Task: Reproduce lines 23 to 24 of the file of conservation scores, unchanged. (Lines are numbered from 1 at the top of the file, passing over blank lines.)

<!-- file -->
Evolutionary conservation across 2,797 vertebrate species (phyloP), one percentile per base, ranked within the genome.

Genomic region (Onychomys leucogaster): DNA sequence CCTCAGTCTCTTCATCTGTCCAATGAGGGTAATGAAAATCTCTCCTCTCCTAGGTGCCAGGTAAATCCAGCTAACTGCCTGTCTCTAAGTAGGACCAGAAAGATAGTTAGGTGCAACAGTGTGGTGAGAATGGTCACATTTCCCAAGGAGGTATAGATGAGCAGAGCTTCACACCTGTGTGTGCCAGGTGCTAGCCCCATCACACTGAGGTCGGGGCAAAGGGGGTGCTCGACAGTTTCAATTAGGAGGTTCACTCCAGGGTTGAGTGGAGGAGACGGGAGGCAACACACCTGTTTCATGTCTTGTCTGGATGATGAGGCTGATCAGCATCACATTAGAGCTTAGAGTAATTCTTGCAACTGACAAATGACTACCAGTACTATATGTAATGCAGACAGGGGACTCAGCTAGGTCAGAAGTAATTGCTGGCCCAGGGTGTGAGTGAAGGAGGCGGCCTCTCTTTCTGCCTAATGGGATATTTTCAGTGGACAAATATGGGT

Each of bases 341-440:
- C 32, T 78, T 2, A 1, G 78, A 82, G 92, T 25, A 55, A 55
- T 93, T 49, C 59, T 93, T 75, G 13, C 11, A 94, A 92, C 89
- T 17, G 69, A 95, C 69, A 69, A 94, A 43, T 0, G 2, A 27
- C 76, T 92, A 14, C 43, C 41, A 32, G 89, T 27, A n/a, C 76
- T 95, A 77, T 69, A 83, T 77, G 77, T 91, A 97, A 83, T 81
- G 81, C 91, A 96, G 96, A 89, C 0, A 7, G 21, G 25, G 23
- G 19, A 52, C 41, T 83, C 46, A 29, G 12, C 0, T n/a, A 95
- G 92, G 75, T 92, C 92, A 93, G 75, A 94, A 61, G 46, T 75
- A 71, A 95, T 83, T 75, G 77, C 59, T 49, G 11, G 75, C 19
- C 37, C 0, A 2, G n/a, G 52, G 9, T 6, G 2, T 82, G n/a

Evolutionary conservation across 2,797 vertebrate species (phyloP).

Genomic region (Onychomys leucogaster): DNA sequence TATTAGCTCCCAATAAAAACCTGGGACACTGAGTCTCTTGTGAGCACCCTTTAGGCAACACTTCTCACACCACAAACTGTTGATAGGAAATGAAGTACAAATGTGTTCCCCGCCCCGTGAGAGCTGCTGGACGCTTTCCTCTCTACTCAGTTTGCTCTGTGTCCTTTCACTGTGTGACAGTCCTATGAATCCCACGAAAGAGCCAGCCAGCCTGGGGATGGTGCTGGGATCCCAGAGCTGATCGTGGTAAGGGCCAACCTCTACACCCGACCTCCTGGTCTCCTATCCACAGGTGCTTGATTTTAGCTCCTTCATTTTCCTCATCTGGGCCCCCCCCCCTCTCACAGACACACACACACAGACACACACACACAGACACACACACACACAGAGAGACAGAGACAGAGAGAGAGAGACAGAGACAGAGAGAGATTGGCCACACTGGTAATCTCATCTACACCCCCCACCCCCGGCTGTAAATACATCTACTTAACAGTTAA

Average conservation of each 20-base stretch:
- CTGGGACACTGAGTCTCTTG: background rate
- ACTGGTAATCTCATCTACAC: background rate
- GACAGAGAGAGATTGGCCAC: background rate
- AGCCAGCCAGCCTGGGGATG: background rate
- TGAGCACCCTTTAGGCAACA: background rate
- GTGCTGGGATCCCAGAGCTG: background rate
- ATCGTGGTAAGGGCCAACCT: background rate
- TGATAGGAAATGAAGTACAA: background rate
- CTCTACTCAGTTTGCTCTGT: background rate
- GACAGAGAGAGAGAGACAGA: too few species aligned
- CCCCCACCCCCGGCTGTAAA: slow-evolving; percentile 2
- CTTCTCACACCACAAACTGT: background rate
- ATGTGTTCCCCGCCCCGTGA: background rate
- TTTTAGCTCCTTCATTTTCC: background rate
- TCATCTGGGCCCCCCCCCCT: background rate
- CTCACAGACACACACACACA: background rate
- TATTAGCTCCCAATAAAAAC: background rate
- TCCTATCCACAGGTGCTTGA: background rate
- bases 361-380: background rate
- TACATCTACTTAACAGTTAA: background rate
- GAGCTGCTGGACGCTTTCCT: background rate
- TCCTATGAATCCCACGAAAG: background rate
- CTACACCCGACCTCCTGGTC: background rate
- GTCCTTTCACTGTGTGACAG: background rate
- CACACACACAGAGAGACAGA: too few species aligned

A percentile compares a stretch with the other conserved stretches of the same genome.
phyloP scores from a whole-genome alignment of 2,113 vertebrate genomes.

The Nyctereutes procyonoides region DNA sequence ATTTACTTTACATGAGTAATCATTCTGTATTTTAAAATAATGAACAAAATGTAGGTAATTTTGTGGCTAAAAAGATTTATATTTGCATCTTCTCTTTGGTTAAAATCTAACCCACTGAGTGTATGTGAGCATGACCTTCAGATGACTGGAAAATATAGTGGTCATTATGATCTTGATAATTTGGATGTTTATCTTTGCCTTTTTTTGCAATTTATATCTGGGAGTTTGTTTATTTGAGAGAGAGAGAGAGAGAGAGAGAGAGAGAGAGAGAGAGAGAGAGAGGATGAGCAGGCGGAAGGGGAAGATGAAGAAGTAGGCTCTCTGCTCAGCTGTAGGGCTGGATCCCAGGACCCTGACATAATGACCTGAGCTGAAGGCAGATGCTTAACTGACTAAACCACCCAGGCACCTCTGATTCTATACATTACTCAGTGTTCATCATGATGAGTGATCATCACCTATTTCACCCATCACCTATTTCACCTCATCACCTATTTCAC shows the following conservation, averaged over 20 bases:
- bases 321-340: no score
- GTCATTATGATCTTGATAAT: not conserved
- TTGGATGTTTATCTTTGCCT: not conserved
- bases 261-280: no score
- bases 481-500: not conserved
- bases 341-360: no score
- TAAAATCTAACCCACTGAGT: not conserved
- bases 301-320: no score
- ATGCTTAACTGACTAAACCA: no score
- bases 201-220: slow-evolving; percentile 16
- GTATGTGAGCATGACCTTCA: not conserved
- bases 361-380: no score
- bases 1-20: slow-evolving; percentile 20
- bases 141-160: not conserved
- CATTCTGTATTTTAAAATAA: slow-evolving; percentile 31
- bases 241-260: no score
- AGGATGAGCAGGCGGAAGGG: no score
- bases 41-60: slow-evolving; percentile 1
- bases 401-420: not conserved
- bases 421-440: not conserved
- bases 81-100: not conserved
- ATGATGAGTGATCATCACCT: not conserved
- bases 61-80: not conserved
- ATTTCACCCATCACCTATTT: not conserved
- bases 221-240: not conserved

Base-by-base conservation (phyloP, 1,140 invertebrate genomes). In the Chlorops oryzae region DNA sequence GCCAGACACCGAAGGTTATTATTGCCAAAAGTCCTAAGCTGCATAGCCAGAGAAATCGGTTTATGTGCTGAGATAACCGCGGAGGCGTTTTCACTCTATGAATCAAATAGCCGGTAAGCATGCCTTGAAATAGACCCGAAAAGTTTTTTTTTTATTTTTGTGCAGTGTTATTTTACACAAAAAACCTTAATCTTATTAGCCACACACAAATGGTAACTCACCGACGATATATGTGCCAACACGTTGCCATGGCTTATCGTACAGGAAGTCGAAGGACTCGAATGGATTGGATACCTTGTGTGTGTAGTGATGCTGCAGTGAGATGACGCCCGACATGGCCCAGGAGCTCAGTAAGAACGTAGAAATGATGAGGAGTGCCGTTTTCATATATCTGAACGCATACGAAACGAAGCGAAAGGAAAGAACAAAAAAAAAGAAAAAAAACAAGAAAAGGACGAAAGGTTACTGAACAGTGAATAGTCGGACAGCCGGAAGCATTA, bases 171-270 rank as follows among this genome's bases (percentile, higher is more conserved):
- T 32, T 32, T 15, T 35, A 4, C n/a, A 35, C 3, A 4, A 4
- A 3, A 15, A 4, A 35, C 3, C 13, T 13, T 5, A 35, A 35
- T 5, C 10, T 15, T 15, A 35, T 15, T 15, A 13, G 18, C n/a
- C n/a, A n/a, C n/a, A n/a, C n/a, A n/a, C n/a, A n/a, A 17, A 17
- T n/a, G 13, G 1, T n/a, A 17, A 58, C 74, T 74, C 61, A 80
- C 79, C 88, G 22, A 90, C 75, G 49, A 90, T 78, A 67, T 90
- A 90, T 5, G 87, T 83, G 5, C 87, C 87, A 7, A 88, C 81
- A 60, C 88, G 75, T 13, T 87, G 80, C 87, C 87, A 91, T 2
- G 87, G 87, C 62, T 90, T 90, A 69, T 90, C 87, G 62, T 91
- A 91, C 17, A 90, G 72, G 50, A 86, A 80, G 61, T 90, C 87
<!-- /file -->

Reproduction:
- ATCGTGGTAAGGGCCAACCT: background rate
- TGATAGGAAATGAAGTACAA: background rate